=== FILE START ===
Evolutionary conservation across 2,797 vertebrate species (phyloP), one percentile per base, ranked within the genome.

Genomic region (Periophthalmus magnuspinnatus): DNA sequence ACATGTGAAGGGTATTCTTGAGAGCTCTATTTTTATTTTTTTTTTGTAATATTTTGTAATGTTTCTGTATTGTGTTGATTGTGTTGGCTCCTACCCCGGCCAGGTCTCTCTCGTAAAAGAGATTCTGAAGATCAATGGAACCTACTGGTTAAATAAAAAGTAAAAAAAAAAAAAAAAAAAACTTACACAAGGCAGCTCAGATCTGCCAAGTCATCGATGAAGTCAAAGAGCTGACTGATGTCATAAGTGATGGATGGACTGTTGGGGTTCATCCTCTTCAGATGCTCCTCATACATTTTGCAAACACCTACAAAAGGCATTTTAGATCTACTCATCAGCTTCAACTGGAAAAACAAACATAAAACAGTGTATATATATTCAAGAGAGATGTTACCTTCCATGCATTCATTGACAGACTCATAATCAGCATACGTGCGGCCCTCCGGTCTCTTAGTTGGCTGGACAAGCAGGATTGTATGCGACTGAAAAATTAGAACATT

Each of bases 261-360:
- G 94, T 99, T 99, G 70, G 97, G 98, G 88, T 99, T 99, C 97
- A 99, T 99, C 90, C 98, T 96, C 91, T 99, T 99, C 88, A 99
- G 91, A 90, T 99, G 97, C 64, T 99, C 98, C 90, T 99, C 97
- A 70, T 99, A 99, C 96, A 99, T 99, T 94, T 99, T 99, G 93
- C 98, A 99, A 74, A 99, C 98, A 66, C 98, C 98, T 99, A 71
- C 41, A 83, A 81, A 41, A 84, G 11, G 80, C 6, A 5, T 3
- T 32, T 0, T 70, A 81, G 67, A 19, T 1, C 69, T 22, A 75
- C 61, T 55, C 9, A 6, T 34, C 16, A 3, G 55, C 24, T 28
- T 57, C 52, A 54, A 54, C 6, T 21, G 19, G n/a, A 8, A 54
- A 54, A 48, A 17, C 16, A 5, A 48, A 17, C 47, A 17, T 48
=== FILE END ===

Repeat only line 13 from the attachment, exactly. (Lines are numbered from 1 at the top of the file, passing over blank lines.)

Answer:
- A 54, A 48, A 17, C 16, A 5, A 48, A 17, C 47, A 17, T 48